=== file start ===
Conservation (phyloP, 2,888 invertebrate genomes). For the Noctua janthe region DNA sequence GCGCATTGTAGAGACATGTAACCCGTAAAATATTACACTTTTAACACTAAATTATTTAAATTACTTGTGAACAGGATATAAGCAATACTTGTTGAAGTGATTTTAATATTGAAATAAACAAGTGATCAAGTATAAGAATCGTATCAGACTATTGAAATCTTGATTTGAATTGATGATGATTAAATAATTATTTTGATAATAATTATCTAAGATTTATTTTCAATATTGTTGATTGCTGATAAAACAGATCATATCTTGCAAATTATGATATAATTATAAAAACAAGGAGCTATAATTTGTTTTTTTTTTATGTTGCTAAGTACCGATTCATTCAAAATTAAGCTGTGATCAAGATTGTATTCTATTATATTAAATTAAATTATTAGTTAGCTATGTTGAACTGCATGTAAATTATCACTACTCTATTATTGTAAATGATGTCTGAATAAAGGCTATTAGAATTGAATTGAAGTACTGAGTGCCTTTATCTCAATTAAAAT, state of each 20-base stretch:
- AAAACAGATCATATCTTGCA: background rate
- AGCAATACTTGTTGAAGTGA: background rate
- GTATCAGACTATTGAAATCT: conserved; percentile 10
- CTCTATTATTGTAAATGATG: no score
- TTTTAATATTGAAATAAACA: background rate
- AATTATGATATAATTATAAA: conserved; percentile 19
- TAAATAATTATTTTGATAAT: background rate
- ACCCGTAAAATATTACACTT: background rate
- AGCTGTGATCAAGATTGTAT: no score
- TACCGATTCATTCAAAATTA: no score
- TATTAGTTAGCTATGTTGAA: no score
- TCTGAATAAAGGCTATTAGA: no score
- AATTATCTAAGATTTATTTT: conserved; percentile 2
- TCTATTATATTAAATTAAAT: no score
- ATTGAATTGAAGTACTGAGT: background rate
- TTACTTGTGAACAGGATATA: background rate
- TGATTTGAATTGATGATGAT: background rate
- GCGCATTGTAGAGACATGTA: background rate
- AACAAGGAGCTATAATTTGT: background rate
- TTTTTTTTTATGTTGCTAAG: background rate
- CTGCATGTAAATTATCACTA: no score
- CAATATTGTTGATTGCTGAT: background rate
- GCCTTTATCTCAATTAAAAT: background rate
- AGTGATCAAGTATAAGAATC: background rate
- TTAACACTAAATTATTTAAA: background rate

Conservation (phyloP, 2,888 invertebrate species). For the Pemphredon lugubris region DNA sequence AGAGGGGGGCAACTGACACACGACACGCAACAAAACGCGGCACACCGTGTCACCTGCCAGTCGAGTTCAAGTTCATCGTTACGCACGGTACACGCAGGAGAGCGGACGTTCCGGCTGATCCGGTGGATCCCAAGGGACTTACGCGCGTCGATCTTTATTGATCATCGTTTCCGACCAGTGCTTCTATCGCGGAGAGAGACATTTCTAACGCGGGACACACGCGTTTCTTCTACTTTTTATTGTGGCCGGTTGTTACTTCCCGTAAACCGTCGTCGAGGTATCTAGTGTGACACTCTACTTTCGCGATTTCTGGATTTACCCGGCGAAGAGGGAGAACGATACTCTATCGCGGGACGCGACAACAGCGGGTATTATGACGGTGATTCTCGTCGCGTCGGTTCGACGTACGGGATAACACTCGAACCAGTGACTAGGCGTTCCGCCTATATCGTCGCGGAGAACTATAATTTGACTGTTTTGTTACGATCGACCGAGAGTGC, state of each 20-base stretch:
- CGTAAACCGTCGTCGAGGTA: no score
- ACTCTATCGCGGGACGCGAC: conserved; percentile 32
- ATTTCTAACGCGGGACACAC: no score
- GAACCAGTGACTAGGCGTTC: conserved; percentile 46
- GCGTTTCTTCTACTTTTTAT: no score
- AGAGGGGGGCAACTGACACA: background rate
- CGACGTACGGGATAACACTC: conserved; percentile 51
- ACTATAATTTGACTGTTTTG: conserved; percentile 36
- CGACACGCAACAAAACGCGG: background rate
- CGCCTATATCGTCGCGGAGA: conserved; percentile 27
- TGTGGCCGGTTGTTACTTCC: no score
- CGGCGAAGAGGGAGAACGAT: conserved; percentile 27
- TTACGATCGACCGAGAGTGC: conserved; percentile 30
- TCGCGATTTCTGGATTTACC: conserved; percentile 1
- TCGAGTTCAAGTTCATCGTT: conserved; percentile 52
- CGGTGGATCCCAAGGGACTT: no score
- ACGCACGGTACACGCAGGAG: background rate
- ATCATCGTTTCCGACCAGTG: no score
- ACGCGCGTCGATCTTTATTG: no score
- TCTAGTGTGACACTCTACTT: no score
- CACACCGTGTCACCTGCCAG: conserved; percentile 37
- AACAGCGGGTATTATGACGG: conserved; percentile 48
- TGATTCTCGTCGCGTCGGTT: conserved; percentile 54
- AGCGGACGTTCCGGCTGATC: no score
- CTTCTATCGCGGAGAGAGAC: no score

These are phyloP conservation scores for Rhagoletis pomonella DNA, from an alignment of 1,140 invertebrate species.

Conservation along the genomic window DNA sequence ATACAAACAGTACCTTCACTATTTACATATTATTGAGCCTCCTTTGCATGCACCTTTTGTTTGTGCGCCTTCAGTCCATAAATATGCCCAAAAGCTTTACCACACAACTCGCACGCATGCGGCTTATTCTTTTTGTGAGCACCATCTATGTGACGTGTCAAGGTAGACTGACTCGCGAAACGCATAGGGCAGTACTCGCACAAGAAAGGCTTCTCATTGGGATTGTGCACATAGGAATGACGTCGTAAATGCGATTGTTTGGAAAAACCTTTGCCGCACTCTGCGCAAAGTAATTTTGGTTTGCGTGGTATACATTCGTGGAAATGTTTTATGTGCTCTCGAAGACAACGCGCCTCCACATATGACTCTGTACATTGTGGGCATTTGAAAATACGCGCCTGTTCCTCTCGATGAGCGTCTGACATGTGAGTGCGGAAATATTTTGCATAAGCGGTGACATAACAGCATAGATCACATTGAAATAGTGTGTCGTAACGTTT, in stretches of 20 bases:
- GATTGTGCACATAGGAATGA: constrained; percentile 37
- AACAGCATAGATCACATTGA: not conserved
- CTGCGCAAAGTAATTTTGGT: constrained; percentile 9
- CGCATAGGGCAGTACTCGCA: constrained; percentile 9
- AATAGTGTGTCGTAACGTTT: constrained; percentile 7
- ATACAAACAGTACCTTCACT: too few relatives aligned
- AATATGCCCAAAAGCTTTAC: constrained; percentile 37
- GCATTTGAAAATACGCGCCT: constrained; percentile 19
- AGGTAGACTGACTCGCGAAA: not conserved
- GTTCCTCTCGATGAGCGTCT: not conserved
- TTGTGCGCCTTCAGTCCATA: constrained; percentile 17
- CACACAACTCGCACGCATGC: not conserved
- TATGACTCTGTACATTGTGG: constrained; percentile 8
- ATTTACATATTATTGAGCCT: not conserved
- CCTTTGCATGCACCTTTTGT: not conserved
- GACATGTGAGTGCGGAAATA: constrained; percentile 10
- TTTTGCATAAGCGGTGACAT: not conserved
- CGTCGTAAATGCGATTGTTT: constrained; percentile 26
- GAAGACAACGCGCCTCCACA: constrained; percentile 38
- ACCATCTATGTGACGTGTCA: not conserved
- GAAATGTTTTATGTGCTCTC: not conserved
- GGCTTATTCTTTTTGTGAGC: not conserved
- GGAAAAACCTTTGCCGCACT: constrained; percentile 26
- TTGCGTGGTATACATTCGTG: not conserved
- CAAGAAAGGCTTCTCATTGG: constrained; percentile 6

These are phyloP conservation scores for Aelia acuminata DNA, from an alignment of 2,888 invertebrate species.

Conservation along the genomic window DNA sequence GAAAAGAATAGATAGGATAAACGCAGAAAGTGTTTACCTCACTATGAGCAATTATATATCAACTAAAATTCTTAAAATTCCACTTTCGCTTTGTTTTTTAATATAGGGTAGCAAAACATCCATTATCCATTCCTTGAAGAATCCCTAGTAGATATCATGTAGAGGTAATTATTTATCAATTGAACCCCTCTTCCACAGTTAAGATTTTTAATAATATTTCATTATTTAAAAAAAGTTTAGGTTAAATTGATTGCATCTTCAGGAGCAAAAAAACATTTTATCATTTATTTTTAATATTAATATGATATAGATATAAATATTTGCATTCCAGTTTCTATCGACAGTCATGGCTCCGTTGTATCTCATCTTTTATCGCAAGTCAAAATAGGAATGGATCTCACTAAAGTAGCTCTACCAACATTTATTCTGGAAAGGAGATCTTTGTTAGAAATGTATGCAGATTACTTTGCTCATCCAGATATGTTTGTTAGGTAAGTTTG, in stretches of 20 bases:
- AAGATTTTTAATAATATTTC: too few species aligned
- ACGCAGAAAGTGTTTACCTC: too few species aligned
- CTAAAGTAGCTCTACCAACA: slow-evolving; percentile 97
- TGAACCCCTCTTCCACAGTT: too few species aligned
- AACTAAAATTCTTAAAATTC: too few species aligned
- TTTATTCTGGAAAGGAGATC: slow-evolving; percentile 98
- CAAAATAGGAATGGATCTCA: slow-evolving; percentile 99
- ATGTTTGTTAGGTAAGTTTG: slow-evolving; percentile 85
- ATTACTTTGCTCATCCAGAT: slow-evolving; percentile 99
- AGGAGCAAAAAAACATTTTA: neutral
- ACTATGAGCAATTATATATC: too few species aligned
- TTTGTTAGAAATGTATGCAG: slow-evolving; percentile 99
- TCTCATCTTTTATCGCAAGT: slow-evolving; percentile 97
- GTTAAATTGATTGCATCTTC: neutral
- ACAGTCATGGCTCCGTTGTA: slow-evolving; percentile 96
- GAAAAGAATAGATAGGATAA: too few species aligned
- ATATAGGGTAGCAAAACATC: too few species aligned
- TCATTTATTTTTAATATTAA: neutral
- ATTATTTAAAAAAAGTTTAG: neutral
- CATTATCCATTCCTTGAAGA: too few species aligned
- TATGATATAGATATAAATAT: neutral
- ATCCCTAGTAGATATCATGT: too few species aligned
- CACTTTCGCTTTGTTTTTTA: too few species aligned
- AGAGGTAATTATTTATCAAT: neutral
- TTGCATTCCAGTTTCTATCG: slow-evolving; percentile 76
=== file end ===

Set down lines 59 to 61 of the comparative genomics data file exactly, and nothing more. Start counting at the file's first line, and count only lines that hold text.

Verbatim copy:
- AATAGTGTGTCGTAACGTTT: constrained; percentile 7
- ATACAAACAGTACCTTCACT: too few relatives aligned
- AATATGCCCAAAAGCTTTAC: constrained; percentile 37